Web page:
Yesterday’s economic stats weren’t exactly easy reading: weekly mortgage and purchase applications were down, the Q3 employment cost index was higher than expected and the October Chicago PMI was a disappointment. The bright spot was a good October ADP private payroll number.
There was also poor data from overseas: the October Chinese manufacturing and nonmanufacturing PMI’s were below estimates as was the Q3 EU (preliminary) GDP report.
Bottom line: data flow this week has been mixed which basically reflects my outlook---an economy heading back to a below average long term secular economic growth rate after a tax cut induced super charged second quarter. And there remain three big problems for the economy---none of which are growth positive: (1) a federal deficit/debt running wild, at a time in the economic cycle when they should be shrinking, (2) a tightening Fed which is struggling to undo a massively irresponsible QE policy and (3) the Donald’s determination to recast the US/Chinese relationship.
I know, I know. Third quarter earnings were great. But to be fair, (1) they were influenced by [a] lower tax rates---the increase of which is not a recurring item and [b] anticipatory buying ahead of the imposition of tariffs and (2) they were largely non-GAAP numbers which allow corporations a lot of leeway in how profits are reported. True, the GAAP earnings are included in company reports; but the Street is mostly basing its valuations on the more favorable non-GAAP EPS.
Finally, and perhaps most importantly, investors have been living in a liquidity induced ‘everything is awesome' environment in which the only operative investment strategy that worked was to ‘buy the dips’. That psychology may still have life in it; though the recent selling on good news suggests otherwise.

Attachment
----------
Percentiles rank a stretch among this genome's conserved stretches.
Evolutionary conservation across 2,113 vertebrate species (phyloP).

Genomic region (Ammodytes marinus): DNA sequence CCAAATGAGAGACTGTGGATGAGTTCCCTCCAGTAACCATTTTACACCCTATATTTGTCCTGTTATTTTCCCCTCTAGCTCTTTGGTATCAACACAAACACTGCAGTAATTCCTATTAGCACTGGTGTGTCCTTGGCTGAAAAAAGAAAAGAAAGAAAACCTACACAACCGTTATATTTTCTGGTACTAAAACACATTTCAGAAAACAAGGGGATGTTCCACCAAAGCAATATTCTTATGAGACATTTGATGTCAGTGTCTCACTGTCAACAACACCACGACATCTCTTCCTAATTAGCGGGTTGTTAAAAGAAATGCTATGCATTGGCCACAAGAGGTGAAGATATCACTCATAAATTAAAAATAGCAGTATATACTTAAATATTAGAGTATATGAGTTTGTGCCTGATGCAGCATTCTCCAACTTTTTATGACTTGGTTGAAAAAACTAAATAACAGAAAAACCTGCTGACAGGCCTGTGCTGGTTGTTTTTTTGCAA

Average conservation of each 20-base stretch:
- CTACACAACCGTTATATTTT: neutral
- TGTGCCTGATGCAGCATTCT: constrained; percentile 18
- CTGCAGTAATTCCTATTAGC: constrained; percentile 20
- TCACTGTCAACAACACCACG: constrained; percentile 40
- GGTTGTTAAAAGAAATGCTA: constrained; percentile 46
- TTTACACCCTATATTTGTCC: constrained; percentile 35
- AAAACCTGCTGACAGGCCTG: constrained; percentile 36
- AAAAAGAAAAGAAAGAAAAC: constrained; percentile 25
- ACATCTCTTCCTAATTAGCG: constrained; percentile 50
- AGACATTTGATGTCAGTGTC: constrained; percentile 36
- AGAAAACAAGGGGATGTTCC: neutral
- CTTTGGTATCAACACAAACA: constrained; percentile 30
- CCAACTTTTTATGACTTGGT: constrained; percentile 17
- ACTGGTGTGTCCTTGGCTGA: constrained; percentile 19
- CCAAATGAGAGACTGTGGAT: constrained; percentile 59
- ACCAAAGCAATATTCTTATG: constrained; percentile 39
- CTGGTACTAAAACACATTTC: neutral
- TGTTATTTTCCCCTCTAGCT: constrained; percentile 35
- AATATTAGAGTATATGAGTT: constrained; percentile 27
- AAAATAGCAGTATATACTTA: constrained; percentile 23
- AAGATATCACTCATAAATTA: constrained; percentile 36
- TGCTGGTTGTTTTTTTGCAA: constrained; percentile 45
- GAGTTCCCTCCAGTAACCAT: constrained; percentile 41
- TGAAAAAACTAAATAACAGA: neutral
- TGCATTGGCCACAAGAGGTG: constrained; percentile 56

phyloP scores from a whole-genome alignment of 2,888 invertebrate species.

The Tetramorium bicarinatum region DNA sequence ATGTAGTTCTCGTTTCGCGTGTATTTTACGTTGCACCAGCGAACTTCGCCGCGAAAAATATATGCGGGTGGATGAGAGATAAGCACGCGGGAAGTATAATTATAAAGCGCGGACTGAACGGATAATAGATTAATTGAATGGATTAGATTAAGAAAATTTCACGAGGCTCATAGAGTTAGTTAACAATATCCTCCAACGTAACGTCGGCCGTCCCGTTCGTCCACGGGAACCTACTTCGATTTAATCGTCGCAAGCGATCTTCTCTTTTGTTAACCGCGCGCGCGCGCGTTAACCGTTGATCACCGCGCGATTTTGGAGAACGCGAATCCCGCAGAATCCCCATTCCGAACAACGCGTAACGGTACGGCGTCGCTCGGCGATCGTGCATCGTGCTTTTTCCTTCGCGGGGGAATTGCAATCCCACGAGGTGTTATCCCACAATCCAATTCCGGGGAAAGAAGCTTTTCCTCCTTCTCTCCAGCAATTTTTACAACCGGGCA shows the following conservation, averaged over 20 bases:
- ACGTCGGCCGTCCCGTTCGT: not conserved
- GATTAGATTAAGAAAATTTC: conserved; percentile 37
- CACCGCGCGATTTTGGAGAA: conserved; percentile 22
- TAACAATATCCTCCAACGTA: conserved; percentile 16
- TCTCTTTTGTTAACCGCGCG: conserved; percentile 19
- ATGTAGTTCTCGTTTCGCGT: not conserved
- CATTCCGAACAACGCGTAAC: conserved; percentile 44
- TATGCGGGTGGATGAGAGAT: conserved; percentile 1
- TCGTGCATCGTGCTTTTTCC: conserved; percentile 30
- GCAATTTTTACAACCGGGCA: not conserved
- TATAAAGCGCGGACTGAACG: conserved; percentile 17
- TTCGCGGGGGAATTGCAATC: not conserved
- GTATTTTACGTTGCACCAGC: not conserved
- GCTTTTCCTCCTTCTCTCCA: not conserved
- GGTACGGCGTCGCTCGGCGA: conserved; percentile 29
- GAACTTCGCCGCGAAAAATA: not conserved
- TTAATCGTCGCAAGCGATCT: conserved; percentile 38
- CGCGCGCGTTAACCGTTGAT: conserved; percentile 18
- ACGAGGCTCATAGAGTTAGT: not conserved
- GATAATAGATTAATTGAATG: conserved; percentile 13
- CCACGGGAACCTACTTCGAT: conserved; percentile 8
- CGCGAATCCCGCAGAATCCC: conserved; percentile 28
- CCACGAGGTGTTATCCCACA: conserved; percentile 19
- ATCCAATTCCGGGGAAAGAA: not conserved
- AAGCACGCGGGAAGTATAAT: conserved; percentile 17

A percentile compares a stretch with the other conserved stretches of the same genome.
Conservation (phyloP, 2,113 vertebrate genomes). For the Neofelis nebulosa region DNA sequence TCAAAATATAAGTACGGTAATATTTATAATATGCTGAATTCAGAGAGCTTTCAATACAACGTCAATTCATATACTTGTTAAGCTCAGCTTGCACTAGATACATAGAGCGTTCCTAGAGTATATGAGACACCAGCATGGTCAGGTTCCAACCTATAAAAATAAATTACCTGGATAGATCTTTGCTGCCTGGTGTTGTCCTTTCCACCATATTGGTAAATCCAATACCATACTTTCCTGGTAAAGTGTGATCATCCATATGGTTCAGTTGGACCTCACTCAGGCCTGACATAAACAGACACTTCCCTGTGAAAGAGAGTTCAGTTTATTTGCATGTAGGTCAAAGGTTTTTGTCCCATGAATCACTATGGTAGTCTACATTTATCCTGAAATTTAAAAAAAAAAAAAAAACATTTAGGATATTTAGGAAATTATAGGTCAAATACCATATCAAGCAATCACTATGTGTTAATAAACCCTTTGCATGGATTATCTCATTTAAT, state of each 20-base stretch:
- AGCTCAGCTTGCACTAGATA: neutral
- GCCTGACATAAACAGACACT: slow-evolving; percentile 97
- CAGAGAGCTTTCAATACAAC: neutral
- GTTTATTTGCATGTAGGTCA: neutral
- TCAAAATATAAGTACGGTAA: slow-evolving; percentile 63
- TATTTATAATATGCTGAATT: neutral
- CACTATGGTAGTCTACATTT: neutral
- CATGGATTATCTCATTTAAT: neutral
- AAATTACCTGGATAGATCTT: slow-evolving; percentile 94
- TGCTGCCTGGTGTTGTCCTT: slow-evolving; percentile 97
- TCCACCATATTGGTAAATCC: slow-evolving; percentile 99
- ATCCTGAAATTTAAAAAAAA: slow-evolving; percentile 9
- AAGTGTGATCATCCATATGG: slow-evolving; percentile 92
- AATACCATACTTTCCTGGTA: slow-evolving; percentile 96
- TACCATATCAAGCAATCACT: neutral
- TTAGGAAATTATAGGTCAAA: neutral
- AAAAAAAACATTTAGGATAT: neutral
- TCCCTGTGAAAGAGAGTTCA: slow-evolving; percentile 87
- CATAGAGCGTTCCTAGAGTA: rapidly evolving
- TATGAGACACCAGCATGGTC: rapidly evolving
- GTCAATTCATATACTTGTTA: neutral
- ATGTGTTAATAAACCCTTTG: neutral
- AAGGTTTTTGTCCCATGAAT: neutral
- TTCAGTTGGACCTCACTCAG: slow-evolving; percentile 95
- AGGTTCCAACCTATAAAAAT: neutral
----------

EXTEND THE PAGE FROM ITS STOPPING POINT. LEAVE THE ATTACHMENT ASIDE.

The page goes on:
The bottom line is that the Market has a growing math problem---slowing profit growth and a higher discount factor (i.e. interest rates) at a time when valuations are already at near record highs. The only way to solve that problem is to boost earnings growth further or lower interest rates.
I am happy with my cash.
The latest from John Mauldin.
The latest from Doug Kass.
News on Stocks in Our Portfolios
W.W. Grainger (NYSE:GWW) declares $1.36/share quarterly dividend, in line with previous.
Exxon Mobil (NYSE:XOM) declares $0.82/share quarterly dividend, in line with previous.
This Week’s Data
The October Chicago PMI came in at 58.4 versus expectations of 60.0.
Weekly jobless claims fell 2,000 versus estimates of down 3.000.
Third quarter (preliminary) productivity rose 2.2% versus forecasts of up 2.3%; unit labor costs rose 1.2% versus consensus of up 1.1%.
The October Chinese Caixin (small business) manufacturing PMI came in at 50.1 versus the September reading of 50.0.
September German retail sales advanced 0.1% versus projections of +0.5%.
To hike or not to hike.
Fed considering lowering liquidity requirements for regional banks.
Chinese yuan testing its low.
What I am reading today
Financial worries….or not.